By Rachel Delanoix
“Every time I see a dolphin I get excited,” says Marlo Landreth, “I point and scream, it could be like the fourth time in an hour that I’ve seen them, but I will still be running up on the beach going, ‘Dolphins! Dolphins!’ even if there’s nobody else on the beach; it’s just my instinct. I will never not be excited when I see a dolphin.”
The absolute joy of seeing wild dolphins is a rare treat for any beachgoer. And though these delightful and seemingly elusive creatures don’t follow a schedule, with a little planning, a few helpful tips, and a dash of luck, you can up the odds of a dolphin sighting for yourself and your family this summer.
Here are six ways to increase your chances of a wild dolphin sighting in Galveston.
- Take a Harbor Tour – There are plenty of these tours to choose from. Just walk across Harborside to Pier 21 and you’ll find several kiosks to welcome you. Baywatch is a popular dolphin sighting tour, and they have boats leaving every half hour through the summer. These tours will tell you up front there’s never a guarantee that you’ll see dolphins, but with the help of these trained experts, and the benefit of smoother water, you’ve got luck on your side.
- Kick back and watch the water – Whether you’re waiting for a harbor tour, or just waiting for happy hour, head over to Olympia Grill and ask for a table on the patio. Patience is your friend when it comes to seeing wild dolphins. If you’re on the other side of town, grab a spot on the deck at Jimmy’s on the Pier. Marlo Landreth, of SUP Paddleboards says, “They’re always out there. As far as it is from the shore to the end of the pier, if you double that, that’s normally where we see them. So if you went out twice as far as the pier, that’s where you’ll see them. They will be jumping out of the water, and I’ll look around and nobody’s watching, so nobody sees it. I can’t imagine how many times it’s happened, and I just don’t see it. You just have to take the time to stop and look. They’re out there.”
- Ride the ferry – You can’t get much better than free! Park on the Galveston Island side and walk on. Ride across to Bolivar and back and keep your eyes peeled. Landreth says, “Watch where the birds are. Usually where the birds are feeding on the surface there’s dolphins feeding underneath. If I’m out with a group and we’re looking for them, I’ll just wait and look for the birds. It’s not foolproof, but it’s a good way to start.”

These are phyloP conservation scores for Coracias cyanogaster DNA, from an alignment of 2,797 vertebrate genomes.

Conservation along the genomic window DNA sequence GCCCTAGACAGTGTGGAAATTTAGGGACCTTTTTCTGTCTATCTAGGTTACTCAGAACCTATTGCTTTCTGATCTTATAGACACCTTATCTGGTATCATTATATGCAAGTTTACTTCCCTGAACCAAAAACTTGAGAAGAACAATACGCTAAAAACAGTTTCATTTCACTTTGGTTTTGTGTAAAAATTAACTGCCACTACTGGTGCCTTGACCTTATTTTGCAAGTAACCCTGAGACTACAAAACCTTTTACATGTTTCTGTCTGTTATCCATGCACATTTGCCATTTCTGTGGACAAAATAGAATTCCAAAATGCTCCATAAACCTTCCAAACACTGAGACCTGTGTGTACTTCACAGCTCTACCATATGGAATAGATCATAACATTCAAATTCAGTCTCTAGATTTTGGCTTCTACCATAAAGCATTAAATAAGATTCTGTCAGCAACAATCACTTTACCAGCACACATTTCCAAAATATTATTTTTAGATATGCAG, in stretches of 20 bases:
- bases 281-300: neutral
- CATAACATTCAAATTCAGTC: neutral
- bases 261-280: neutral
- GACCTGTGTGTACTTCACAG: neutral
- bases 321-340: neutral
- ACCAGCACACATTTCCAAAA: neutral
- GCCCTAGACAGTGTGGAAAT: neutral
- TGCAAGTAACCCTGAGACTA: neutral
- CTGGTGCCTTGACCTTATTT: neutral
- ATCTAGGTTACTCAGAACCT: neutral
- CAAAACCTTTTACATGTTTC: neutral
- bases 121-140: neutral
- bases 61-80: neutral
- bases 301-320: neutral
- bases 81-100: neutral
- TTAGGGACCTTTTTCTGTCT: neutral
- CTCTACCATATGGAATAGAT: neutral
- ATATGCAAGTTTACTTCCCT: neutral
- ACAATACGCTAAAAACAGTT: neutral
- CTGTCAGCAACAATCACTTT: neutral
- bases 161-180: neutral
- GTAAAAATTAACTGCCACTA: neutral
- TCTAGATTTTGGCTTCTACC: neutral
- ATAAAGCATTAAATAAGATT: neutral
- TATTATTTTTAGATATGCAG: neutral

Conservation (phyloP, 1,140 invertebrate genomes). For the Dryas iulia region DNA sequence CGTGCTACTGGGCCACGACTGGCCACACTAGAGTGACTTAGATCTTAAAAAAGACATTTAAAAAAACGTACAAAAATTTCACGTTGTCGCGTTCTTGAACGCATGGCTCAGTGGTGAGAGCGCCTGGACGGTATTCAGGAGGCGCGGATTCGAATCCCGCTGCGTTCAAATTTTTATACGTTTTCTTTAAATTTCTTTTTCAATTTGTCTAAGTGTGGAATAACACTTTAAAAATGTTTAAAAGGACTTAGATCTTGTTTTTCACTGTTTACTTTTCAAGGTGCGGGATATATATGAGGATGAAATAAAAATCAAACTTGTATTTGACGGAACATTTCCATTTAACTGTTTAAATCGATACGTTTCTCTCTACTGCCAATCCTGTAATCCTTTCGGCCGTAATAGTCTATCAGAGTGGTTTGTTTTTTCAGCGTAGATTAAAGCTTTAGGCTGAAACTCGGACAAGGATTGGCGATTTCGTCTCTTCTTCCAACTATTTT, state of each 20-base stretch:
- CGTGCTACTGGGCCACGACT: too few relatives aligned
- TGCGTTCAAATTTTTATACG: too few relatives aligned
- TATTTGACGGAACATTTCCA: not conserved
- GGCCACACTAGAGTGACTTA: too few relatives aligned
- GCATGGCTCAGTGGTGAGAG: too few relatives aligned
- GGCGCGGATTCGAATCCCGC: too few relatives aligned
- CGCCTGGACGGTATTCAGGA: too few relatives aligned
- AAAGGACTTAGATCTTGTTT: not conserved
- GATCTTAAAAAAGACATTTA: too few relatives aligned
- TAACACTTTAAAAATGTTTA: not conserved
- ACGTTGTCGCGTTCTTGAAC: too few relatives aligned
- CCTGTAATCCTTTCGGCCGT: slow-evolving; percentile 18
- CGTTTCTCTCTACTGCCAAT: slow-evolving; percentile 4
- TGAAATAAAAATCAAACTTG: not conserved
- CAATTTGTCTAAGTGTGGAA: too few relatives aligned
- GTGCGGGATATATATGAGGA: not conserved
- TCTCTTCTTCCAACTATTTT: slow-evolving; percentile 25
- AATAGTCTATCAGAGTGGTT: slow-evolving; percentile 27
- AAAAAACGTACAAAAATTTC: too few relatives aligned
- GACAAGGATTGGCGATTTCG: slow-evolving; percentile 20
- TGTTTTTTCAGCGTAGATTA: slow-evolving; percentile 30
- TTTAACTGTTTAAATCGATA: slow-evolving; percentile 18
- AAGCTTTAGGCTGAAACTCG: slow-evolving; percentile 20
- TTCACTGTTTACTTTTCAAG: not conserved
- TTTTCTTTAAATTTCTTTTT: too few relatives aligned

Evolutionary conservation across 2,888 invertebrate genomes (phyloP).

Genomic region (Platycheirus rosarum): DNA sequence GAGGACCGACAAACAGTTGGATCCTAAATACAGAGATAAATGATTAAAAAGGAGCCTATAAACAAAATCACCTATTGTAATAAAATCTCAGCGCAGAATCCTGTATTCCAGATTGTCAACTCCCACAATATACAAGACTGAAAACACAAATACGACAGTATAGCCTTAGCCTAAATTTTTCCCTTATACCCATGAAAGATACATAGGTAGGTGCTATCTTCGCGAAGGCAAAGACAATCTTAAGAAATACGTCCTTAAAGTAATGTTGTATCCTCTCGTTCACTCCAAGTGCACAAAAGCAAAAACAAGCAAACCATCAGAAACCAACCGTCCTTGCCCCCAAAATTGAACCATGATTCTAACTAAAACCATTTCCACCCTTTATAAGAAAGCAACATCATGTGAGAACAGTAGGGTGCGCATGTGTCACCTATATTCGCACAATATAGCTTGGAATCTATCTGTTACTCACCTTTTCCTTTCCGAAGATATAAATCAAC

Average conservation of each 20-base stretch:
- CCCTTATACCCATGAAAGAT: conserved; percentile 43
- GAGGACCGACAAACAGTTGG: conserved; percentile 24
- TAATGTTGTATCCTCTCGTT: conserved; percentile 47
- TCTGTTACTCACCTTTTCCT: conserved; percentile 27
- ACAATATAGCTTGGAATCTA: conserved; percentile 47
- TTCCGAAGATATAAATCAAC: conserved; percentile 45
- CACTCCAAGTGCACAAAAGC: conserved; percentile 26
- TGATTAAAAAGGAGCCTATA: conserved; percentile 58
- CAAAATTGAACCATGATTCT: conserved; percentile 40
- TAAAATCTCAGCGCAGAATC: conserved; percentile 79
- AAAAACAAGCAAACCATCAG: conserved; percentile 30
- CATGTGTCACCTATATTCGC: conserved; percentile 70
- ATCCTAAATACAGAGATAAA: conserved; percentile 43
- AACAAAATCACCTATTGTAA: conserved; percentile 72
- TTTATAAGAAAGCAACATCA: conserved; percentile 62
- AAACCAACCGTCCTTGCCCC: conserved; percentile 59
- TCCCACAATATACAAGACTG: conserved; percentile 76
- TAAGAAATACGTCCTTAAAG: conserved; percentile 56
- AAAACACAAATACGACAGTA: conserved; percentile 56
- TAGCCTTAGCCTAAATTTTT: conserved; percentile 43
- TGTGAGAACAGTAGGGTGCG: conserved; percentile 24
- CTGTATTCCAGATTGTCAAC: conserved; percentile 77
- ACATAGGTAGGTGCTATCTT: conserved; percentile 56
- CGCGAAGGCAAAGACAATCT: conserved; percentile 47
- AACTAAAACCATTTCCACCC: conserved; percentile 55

- Be an early bird – Attend a sunrise yoga class on the beach with The Yoga Haven. Or check out the surf camps offered by Ohana. “Early morning, like daybreak, that’s usually when their feeding occurs or when they’re finishing their feeding,” says William “Boog” Cram of Ohana. “But typically once the sun breaks the horizon you can see them pop up, and they’re kind of patrolling just outside of the jettys. Occasionally they’ll come on the inside during camp on real smooth water days, and they’ll be maybe twenty yards from the kids that are surfing.”
- Get in the water – Throw on a bathing suit and head over to SUP Paddleboard on the beach near the 29th St. jetty. “Anytime I’ve ever done a paddle or a lesson where I’m out there for an hour, we see a dolphin, at least one,” says Landreth. “I like the more organic ways of seeing dolphins. I think it’s more exciting when they do come when it’s not expected. Like when we’re doing a lesson and we see them. I’ll say, ‘sit down! Let’s go! We’re paddling over there!’ It’s just so exciting. And it’s great because no matter how the lesson went, we got to see dolphins!”
- Change your perspective – Take a drive out to SeaWolf Park. The dolphins are so common in the water there that fishermen don’t seem to take notice of them. And anyplace there is a high concentration of fish, there are sure to be opportunistic dolphins scoping out an easy snack! Even if you stay close to the seawall, the difference of a few feet can mean a missed sighting. Marlo says, “On flat days, they come in really really close. They come in closer on flat days, and you can see them better on flat days, but their fins are only so tall so if the wave is that big, you’re gonna miss it. They come up for a second and go back down. Today I was out with a girl that was renting and I was watching dolphins, and she caught up to me and I said ‘Do you see them?’ and she was like ‘No.’ She was kneeling, and I was standing. That was just enough difference that she couldn’t see because of the wave height. So if I’m sitting here on the beach or if I’m standing also makes a big difference too.”
Landreth’s enthusiasm is a vivid reminder of the joys of living on and visiting Galveston island.
She says, “We went out when there was surf and there were these rolling swells. Suddenly about six sets out we saw eight dolphins just flying out of the front of the waves. I was like ‘oh my god, they’re so close!’ So we’re out there and we see them, and then they’re like four sets away, and then like three sets away, and I laid down on my board and I thought ‘what if they don’t see me?!’ You can’t hear anything except for them coming. And they’re moving fast! You can hear the sound of their blowhole when they’re coming up. They’re just so powerful, and they’re so big. They’re so much bigger than you think. It’s just amazing! And they come right up next to you; they’re smart, they know. I’m always like ‘they’re not gonna see me!’ but they do, they always stop just far enough away.
It’s just crazy how emotional it is sometimes when you’re out there, and you’re surrounded by them. It’s just you and there’s nothing else around that you can hear, and you’re just hanging out with some dolphins. You wonder ‘why do I ever complain about anything ever? I’m never gonna complain about anything ever again.’ It’s amazing just to see them. You have to just look for them. You have to pay attention, and if you look out there for long enough, you’ll see them.”